By Greg Slabodkin
The U.N. Security Council’s Dec. 23 resolution condemning Israeli settlements in the West Bank has sent a powerful message to the Jewish state that the world sees these settlements as illegal under international law and as a major obstacle to a just and lasting solution to the Israeli-Palestinian conflict.
The resolution rightfully calls for an immediate and complete halt to all Israeli settlement activities in occupied Palestinian territories, including East Jerusalem. Israel’s continued expansion of West Bank settlements is a direct threat to the territorial integrity of a future Palestinian state and the concept of two states living side-by-side in peace and security, within internationally recognized borders.
Samantha Power, U.S. ambassador to the United Nations, told the Security Council before the 14-0 vote that Israeli settlement activity in the occupied territories is not only harming the prospects for a two-state solution, which has been a long-standing axiom of U.S. policy, but has escalated to the point that it is now putting at risk the very viability of such a land-for-peace deal between the parties.
Power referenced a July 2016 report from the Middle East Quartet that raised international concerns about Israel’s systematic process of land seizures, settlement expansions and legalizations. In her speech, she placed blame squarely on the shoulders of Israeli Prime Minister Benjamin Netanyahu, who has described his government as “more committed to settlements than any in Israel’s history” and cited one of Netanyahu’s leading right-wing coalition partners who last month declared that “the era of the two-state solution is over.”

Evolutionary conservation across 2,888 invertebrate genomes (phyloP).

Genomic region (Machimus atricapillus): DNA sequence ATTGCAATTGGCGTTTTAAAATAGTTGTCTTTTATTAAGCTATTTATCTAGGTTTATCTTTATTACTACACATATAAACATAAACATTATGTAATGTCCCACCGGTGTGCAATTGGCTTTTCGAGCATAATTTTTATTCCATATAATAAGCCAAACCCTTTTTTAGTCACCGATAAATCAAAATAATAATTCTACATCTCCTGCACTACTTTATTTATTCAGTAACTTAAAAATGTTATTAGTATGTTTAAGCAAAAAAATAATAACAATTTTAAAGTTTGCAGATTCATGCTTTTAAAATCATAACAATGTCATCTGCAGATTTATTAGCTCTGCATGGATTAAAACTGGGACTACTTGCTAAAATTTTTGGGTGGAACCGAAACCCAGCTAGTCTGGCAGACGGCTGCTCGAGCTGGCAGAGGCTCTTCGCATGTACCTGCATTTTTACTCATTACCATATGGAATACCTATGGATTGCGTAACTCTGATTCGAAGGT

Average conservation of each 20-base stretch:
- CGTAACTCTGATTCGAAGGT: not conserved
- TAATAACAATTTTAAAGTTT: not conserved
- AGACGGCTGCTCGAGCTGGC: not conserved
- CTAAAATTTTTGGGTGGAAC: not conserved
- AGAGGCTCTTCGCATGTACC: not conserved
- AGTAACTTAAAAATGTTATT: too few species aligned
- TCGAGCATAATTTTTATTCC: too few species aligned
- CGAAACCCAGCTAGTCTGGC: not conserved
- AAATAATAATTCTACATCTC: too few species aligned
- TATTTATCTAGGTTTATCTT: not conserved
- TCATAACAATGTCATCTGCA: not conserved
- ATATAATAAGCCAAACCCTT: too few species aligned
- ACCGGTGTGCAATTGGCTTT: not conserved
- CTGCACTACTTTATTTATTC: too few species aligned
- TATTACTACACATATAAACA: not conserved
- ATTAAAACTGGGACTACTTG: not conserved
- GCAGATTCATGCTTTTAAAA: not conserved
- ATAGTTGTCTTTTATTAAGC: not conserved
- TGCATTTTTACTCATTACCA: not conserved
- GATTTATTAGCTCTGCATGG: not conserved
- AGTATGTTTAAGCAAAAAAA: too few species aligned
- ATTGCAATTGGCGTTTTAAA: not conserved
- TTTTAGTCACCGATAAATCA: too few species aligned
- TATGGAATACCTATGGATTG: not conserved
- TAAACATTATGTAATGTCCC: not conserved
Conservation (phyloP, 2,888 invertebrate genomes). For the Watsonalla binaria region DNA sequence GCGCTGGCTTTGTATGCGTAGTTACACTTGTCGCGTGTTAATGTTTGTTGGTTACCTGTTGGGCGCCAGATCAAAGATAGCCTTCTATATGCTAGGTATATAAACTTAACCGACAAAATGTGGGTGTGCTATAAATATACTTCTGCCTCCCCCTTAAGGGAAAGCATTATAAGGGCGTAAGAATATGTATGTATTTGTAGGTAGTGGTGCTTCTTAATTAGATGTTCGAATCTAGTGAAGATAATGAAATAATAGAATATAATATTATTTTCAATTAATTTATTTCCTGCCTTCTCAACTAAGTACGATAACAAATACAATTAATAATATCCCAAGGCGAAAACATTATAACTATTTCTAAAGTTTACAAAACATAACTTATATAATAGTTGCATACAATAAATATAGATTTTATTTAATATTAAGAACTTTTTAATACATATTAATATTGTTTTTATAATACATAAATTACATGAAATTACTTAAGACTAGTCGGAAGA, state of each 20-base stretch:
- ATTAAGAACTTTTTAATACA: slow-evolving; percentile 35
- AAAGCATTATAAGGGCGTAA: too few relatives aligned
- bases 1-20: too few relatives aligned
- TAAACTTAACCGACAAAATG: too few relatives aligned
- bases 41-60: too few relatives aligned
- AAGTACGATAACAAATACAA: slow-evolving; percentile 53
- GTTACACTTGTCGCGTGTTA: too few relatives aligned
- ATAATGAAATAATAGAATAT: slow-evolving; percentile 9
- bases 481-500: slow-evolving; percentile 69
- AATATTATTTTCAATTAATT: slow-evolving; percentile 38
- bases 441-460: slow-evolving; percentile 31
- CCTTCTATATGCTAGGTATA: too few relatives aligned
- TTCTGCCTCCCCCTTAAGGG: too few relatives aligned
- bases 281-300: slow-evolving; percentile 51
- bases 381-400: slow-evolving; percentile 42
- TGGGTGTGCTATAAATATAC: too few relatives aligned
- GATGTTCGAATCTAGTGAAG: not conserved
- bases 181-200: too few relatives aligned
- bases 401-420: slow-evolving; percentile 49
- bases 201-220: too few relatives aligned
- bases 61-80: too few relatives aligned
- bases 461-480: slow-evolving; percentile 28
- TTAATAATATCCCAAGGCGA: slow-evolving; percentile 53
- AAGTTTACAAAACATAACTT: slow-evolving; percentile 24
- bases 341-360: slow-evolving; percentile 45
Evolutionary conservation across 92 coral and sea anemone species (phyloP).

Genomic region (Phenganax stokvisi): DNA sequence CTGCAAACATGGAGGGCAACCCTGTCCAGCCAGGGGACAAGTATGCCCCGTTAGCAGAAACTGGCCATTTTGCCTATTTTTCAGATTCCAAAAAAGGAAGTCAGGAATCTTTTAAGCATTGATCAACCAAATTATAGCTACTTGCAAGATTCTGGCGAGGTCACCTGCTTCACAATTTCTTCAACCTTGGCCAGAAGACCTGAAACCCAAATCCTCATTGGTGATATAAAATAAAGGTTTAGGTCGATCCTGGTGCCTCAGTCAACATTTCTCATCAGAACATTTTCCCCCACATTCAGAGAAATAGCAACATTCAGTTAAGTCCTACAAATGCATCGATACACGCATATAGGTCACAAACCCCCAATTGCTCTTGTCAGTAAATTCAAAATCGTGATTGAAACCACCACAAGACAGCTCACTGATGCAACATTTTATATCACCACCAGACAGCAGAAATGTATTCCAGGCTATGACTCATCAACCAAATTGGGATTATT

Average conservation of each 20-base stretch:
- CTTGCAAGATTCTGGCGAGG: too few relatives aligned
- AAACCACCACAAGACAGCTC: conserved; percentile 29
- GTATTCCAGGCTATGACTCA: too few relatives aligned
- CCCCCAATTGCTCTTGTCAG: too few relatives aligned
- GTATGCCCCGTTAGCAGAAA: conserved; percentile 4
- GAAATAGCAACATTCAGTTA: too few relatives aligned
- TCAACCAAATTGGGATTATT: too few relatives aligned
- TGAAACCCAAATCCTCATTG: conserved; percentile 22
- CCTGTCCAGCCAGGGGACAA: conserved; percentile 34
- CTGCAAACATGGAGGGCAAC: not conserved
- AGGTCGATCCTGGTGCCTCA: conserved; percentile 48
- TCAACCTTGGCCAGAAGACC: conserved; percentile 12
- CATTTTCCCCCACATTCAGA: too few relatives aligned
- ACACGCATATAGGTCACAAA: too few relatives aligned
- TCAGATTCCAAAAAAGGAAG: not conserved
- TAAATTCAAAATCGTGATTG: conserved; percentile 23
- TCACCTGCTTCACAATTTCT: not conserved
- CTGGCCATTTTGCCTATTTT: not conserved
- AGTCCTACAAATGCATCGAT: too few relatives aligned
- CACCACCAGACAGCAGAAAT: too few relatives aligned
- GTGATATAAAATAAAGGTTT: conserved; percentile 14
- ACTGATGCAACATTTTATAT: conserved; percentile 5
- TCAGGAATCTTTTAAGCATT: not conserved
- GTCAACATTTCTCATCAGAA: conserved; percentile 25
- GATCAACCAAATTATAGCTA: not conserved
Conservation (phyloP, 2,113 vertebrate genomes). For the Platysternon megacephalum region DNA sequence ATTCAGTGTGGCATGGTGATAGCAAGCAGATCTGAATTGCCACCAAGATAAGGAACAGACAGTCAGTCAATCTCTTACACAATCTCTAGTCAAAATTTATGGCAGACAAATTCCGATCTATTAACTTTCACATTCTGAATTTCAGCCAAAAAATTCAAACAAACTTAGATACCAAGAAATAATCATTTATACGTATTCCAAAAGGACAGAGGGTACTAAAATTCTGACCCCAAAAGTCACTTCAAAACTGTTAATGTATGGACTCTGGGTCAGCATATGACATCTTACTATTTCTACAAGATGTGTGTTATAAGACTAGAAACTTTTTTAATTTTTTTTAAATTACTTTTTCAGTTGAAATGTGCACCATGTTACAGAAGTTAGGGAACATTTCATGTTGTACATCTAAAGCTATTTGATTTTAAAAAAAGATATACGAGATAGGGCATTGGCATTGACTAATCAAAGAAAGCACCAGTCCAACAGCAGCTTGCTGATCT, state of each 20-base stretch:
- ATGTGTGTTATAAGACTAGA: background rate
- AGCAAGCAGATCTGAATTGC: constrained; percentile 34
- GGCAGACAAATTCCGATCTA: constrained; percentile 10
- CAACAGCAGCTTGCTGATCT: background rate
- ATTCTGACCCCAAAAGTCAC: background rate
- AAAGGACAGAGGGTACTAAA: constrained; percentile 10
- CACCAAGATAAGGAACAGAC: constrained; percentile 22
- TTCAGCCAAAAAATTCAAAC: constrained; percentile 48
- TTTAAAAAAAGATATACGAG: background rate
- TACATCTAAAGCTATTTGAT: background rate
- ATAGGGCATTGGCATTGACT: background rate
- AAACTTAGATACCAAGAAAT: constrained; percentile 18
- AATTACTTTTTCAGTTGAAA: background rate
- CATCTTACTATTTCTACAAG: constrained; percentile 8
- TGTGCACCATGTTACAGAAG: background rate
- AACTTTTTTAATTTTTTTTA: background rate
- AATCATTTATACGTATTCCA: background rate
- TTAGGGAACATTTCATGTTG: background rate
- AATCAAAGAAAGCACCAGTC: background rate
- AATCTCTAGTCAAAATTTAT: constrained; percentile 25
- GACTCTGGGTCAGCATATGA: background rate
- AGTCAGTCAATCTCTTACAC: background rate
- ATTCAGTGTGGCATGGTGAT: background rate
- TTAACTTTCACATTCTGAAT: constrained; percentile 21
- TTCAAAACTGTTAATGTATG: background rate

The U.N. resolution, which passed due to the U.S. decision to abstain from the vote rather than use its veto, calls on the nations of the world “to distinguish, in their relevant dealings, between the territory of the State of Israel and the territories occupied since 1967.”
For its part, U.S. Customs and Border Protection recently issued guidance to the trade community regarding the country of origin marking requirements for goods that are manufactured in the Israeli-occupied West Bank. The agency emphatically stated that products entering the United States that are produced in the West Bank must be marked as such and that it is not acceptable to label them with the words “Israel” or “Made in Israel.”
Businesses play a critical role in facilitating the expansion and operations of the 237 settlements in the West Bank. As consumers, we have the right to know where the goods we purchase come from and to make the decision not to buy them as a form of political protest.
The accurate labeling of Israeli settlement products allows Americans to exercise that right and to advocate for an economic boycott to bring about political change, which is protected by the First Amendment. Only by exerting such pressure on Israel will it bring an end to its oppressive and discriminatory settlement policies in the West Bank.
Greg Slabodkin, of Buffalo, is a former opposition researcher for the American Israel Public Affairs Committee in Washington, D.C.